From striped bass in the Northeast to snook in south Florida, if you find the right lights, odds are you’ll find hungry fish. Here are five keys to successfully fishing lighted docks and bridges.
Not every light on the water holds fish. The best dock lights are no higher than 6 feet over the water and either bright white or green. If they create a concentrated light pool in the water, bait will congregate inside it and predators will wait in the shadows to ambush them.
Speaking of shadows, bridges with a well-defined shadow line will hold fish. For good results, anchor or position the boat up-current and send your baits or lures into the shadow line with the flow.
Time and Tide
Some places fish better on the incoming, others the outgoing, but no matter what the water has to be moving for a good bite.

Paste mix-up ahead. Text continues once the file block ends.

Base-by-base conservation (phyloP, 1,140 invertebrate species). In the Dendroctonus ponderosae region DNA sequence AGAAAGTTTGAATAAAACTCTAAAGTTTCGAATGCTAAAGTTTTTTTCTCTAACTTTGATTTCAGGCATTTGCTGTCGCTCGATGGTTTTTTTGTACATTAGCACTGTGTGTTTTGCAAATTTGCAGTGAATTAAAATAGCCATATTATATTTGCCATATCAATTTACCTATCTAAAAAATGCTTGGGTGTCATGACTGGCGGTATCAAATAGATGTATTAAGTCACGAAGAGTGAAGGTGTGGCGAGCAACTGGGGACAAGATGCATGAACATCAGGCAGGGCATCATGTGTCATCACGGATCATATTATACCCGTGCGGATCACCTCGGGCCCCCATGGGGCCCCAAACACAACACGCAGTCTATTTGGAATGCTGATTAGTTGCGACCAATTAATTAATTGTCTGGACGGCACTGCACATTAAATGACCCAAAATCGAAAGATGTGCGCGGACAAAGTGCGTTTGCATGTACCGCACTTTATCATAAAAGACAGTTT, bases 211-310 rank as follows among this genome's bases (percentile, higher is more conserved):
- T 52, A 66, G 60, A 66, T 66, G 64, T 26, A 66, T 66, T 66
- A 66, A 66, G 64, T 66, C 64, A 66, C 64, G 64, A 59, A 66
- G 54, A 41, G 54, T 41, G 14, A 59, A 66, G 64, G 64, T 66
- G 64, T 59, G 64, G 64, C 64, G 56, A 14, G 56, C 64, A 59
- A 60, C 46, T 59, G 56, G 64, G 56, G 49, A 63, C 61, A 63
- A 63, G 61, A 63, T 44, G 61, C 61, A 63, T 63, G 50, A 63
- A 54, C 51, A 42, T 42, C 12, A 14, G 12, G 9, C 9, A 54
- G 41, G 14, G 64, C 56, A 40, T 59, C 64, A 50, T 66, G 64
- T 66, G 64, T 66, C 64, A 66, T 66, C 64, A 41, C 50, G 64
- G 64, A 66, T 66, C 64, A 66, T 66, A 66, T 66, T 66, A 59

Match the Hatch
Bait flowing through and congregating around light pools is typically on the smaller side, be it shrimp or crabs or baitfish. Ascertain what the fish are hitting in the lights and use a lure or bait of similar profile.
Beef Up the Tackle
Hooked fish will use the dock or bridge pilings to their advantage. Use a heavier rig with a shock tippet that can withstand chafing.